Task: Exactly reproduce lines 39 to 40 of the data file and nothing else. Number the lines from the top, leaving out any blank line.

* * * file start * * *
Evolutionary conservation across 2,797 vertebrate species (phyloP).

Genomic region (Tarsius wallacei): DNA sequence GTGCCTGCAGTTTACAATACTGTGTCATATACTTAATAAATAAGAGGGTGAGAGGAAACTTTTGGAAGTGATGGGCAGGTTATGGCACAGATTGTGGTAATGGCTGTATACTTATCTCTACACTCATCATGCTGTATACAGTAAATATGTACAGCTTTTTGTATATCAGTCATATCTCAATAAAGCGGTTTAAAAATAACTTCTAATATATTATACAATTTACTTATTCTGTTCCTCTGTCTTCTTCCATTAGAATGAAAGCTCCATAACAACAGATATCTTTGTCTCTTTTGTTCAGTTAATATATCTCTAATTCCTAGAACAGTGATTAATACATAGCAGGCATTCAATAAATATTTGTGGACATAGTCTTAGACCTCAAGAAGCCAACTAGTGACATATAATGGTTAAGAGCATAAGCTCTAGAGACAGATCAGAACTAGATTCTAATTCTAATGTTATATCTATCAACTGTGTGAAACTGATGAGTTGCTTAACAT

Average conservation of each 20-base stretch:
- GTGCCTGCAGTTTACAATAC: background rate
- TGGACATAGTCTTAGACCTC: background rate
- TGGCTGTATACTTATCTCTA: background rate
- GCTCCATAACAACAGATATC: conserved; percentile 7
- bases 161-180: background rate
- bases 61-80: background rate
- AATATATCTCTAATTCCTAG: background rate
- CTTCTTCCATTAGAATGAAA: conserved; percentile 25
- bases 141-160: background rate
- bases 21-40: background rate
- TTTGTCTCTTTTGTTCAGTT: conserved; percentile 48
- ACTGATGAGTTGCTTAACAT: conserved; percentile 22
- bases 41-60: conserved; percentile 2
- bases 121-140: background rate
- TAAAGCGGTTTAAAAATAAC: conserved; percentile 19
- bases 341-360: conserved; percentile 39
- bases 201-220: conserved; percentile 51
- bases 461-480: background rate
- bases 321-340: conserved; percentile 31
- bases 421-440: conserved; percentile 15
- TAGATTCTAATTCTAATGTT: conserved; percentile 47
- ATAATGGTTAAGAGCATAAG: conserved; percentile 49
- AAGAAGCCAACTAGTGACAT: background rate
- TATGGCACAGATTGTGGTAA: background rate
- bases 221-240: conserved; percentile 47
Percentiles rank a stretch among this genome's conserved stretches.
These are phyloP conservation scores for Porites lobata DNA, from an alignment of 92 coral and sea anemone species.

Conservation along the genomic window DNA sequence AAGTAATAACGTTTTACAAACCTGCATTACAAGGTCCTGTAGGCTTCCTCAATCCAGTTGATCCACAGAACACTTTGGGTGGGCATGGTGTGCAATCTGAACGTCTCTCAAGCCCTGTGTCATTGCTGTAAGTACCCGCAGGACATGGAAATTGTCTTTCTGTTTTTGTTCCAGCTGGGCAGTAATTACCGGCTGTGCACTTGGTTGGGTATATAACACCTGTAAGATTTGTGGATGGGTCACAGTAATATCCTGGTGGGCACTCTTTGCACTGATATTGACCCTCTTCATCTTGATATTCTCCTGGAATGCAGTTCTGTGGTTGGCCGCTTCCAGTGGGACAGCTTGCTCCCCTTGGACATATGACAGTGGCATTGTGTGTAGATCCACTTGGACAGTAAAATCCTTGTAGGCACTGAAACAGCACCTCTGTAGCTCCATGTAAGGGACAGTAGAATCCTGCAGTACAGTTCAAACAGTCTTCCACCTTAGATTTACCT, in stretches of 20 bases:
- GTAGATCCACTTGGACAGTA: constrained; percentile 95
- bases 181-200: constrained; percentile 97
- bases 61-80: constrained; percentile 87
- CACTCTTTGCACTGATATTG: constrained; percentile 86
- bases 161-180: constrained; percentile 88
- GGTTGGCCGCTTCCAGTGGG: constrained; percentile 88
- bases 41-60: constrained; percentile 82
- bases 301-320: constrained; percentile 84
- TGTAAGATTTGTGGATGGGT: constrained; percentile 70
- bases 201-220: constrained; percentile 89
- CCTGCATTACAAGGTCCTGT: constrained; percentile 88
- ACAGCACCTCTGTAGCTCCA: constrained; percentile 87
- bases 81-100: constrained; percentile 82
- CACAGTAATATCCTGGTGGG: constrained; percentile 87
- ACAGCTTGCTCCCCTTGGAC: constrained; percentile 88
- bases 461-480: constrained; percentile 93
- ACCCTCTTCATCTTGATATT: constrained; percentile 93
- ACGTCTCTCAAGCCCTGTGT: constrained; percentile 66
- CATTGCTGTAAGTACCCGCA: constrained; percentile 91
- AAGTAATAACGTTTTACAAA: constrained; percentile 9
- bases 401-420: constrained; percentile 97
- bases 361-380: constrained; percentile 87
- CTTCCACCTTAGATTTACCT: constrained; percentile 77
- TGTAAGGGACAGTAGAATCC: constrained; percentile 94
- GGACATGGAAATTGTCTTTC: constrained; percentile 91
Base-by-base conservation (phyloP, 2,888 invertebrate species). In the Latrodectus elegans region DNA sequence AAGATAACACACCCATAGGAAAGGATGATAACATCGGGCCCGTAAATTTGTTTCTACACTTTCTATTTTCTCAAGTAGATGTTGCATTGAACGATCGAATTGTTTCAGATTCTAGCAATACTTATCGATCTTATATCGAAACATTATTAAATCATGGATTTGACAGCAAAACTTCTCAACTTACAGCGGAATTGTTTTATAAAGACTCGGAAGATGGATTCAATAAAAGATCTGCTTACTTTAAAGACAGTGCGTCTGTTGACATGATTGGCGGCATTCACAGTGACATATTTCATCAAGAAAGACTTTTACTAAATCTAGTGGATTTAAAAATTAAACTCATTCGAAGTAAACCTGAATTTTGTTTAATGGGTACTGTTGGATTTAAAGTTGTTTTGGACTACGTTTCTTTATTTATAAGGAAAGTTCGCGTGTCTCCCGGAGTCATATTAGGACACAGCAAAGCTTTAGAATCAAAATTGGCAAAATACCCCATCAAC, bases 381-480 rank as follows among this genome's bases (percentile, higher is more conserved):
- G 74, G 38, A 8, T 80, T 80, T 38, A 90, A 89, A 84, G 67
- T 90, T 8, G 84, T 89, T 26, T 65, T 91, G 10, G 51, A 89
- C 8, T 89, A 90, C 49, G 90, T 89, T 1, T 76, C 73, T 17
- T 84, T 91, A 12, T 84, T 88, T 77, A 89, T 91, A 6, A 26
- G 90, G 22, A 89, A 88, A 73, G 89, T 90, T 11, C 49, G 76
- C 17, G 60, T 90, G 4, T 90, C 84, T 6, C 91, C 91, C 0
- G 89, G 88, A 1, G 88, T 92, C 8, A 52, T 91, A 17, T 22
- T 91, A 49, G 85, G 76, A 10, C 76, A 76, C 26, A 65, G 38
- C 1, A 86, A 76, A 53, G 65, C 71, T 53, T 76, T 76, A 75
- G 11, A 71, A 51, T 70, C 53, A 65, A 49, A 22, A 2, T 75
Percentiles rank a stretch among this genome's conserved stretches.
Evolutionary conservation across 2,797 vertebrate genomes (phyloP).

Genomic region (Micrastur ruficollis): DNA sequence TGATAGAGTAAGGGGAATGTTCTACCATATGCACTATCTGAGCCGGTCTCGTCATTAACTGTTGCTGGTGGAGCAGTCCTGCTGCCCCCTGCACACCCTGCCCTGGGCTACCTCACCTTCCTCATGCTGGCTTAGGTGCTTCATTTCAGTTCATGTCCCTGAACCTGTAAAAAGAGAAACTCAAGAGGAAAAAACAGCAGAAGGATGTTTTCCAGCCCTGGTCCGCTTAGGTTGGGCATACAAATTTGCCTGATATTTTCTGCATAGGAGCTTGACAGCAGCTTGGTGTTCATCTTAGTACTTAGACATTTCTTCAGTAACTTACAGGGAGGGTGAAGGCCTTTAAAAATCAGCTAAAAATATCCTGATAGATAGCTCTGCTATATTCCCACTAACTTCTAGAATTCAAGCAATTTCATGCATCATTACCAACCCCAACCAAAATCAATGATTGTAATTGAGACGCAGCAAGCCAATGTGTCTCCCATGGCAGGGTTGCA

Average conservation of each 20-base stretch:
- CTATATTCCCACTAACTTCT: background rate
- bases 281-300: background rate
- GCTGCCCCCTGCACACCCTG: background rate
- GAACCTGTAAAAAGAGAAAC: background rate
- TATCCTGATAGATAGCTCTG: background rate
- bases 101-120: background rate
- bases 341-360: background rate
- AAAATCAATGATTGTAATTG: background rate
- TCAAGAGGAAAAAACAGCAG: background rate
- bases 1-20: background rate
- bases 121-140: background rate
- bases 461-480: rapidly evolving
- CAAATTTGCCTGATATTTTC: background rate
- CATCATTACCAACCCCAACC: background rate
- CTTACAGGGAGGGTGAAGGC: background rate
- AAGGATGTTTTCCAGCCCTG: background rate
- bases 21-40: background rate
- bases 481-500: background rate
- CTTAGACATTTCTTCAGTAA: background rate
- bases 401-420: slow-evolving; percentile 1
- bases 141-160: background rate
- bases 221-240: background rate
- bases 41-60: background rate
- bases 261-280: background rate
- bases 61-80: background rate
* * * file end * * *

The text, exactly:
- bases 301-320: constrained; percentile 84
- TGTAAGATTTGTGGATGGGT: constrained; percentile 70